57. Svensson, Marcus Sanchez; Christian Heath; and Paul Luff (2007). Instrumental action: The timely exchange of implements during surgical operations. In ECSCW’07. Proceedings of the 10th European Conference on Computer Cooperative Work, Limerick, Ireland, 24 September - 28 September 2007. Dordrecht: Kluwer Academic Publishers, pp. 41–60.Google Scholar
  58. Wax, Murray L. (1971). Indian Americans: Unity and Diversity. Englewood Cliffs, NJ: Prentice-Hall.Google Scholar
  59. Werner, Oswald; and G. Mark Schoepfle (1987). Systematic fieldwork: Foundations of ethnography and interviewing. Newbury Park, CA: Sage.Google Scholar
  60. Winthereik, Brit Ross; and Signe Vikkelsø (2005). ICT and integrated care: Some dilemmas of standardising inter-organisational communication. Computer Supported Cooperative Work (CSCW), vol. 14, no. 1, pp. 43–67.Google Scholar
  61. Wulf, Volker; Kjeld Schmidt; and David Randall (2015). In V. Wulf; K. Schmidt; and D. Randall (eds): Designing socially embedded technologies in the real-world. London: Springer.Google Scholar
  62. Zhou, Xiaomu; Mark Ackerman; and Kai Zheng (2010). Doctors and psychosocial information: Records and reuse in inpatient care. In CHI’10. Proceedings of the 28th international conference on Human factors in computing systems, Atlanta, Georgia, USA, 10–15 April 2010. New York: ACM Press, pp. 1767–1776.Google Scholar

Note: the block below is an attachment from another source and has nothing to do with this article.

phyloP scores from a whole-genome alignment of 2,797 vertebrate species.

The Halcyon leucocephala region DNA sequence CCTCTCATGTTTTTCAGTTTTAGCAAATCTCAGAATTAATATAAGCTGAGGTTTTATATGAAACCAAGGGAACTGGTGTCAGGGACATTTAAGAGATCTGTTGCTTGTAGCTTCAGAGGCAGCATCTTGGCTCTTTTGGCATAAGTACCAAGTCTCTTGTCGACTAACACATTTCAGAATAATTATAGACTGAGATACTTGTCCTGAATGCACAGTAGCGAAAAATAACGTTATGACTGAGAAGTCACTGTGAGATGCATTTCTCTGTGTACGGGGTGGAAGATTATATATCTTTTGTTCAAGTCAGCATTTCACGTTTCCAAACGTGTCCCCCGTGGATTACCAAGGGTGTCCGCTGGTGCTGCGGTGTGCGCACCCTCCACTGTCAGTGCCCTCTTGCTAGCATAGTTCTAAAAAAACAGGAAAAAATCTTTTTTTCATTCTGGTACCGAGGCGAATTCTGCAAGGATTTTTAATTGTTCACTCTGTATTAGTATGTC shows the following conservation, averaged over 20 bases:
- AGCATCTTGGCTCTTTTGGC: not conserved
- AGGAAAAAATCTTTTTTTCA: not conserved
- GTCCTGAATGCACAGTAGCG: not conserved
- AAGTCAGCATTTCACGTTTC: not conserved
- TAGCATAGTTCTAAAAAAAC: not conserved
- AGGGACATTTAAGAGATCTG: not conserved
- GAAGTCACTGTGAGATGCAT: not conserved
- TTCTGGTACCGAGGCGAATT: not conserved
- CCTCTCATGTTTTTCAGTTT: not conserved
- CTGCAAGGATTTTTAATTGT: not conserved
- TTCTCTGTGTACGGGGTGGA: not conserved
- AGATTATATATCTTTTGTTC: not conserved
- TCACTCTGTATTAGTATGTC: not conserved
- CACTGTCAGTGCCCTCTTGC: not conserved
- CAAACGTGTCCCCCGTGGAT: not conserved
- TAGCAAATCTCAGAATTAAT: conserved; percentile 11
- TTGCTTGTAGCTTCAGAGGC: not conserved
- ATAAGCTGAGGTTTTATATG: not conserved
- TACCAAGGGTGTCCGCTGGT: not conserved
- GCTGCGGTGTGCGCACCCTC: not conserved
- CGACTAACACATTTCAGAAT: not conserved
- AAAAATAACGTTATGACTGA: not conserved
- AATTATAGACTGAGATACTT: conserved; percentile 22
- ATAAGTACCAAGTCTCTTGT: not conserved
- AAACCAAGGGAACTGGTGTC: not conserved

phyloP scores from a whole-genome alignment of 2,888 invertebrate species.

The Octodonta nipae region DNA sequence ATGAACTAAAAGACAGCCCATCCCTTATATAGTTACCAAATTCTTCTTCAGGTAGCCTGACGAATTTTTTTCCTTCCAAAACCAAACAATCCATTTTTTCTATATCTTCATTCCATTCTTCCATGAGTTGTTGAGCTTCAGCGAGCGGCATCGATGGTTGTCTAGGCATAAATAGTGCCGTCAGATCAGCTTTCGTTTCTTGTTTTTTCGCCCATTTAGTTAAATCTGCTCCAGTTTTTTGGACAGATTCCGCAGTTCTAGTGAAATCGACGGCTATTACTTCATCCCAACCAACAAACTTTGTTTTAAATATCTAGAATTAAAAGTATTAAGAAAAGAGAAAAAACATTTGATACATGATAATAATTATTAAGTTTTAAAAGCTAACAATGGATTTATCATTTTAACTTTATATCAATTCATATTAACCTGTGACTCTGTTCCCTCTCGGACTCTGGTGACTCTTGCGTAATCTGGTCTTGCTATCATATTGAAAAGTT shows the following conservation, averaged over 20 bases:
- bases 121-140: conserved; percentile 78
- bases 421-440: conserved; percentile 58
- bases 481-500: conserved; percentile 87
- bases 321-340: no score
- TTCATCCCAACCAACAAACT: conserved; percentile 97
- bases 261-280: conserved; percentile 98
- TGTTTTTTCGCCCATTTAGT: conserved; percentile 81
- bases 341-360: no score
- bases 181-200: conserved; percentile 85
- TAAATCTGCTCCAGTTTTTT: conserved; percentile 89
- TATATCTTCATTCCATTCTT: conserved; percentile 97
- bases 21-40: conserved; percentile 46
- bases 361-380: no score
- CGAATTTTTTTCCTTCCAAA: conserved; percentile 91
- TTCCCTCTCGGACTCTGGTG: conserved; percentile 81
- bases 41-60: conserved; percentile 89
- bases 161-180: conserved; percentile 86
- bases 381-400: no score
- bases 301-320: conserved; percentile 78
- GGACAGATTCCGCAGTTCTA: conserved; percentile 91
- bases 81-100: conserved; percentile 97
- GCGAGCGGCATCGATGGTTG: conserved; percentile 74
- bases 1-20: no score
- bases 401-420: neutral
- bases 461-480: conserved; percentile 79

63. Zhou, Xiaomu; Mark Ackerman; and Kai Zheng (2011). CPOE workarounds, boundary objects, and assemblages. In CHI’11. Proceedings of the 2011 annual conference on Human factors in computing systems, Vancouver, BC, 7–12 May 2011. New York: ACM Press, pp. 3353–3362.Google Scholar
  64. Zhou, Xiaomu; Kai Zheng; Mark Ackerman; and David Hanauer (2012). Cooperative documentation: The patient problem list as a nexus in electronic health records. In CSCW’12. Proceedings of the 2012 ACM Conference on Computer Supported Cooperative Work, Washington, Seattle, 11–15 February 2012. New York: ACM Press, pp. 911–920.Google Scholar

Copyright information

© Springer Science+Business Media B.V., part of Springer Nature 2018

Authors and Affiliations

  1. 1.IT-University of Copenhagen & Koncern IT at the Municipality of CopenhagenCopenhagenDenmark
  2. 2.IT-University of Copenhagen & Danish Agency for DigitizationCopenhagenDenmark
  3. 3.IT-University of Copenhagen & Capgemini Sogeti DenmarkCopenhagenDenmark
  4. 4.Copenhagen University HospitalCopenhagenDenmark
  5. 5.University of CopenhagenCopenhagenDenmark

Personalised recommendations